The introductory conversation between a coach and their client, or coach and potential supervisor, is sometimes referred to as a chemistry meeting. I’m not a great fan of that terminology because it implies that there is some alchemy involved. How you decide on your coach supervisor deserves more evidence and structure than simply assessing how you feel. I have, though, as a coach supervisor discovered that describing the nuance and practise of what occurs during a coaching supervision session is complex. Therefore, it is helpful to have a common language for explanation and questions. In this article, I discuss how to choose a coach supervisor based on the 3Ps. The three Ps of coaching supervision, philosophy, purpose, and process (Backirova and Jackson, 2019), are a handy pneumonic to help the coach ask the right questions of the coach supervisor.
For example, my philosophy is based on the belief that we are all equally capable thinkers but sometimes we can get ‘stuck.’need time, space, and the right questions to help us to ‘unstick’. Often referred to as non-directive, this approach may not suit a coach who is looking for a more dynamic or directive approach.
The purpose of a coach supervisor is to help coaches to reflect on their practice so that they gain insight into the unseen and unhelpful, and individuals should be explicitly mindful of professional bodies code of conduct, standards, and ethics (normative). It also provides an opportunity to develop (formative) and provide emotional support (restorative). There is a duty of care on the supervisor to the coach and their client to ensure appropriate boundaries are maintained and to point out any concerns which might be harmful to either the coach or their client.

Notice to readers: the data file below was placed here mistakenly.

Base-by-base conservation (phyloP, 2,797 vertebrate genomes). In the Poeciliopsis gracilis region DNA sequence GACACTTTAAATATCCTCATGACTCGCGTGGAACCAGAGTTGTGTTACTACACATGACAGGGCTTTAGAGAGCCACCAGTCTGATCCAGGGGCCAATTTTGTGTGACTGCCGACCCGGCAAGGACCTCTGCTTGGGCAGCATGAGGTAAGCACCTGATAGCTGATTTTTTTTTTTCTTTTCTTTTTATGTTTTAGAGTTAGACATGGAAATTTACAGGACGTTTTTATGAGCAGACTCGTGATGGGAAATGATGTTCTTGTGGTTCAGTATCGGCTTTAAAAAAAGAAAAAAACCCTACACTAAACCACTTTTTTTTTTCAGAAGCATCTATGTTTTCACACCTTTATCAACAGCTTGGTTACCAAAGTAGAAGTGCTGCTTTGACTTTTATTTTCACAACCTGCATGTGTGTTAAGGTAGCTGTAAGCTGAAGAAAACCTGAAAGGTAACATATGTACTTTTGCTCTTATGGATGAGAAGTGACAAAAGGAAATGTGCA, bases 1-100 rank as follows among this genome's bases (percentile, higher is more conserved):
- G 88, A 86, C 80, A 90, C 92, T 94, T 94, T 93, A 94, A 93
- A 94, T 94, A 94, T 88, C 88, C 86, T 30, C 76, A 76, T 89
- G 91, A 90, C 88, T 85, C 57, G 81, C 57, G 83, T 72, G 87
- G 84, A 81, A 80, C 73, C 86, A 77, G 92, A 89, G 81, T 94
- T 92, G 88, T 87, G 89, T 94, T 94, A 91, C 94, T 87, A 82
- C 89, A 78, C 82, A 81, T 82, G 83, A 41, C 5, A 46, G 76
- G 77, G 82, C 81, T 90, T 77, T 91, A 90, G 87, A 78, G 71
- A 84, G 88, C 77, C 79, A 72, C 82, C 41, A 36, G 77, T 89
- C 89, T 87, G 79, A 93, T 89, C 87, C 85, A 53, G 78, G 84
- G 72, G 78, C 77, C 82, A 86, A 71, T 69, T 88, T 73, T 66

The process of coaching supervision is a collaborative method for development between the client (coach) and supervisor. This means that there will be three people in the room: client, coach, and supervisor. The coach can examine and reflect on their coaching practice and attend to its impact on their coaching client. However, when more than one person is in a room, it is not possible to create an environment that is context and assumption free. In coaching supervision, the cultures of the supervisor, coach, and client are present even when not explicitly acknowledged (Ryde, et al., 2019). In addition, there are power dynamics around role, personal status, and culture. Assumptions will be made based on how the client, coach, and supervisor see themselves in each of these roles and this may influence and impact on their ability to provide a ‘clean’ environment and conversation. Systemic coaches and supervisors would argue that the system and organisation are also vital to consider in coaching practice. However, systemic approaches warrant another article to do justice to the current thinking.
The supervision model should serve the coach and their client. Its effectiveness should be explored during contracting and at the beginning of each session so the client (coach) can consider whether their goals and expectations have been met; what has been helpful and unhelpful; and whether they have been challenged in their thinking to deepen their practice.
Ultimately, it is up to the coach to decide who and what approach best fits their needs at the time, which may end up being based on some chemistry, but hopefully also informed by the three Ps.
First published in SA Coaching News, Vol 2, Issue 11. p22-23. www.sacoachingnews.co.za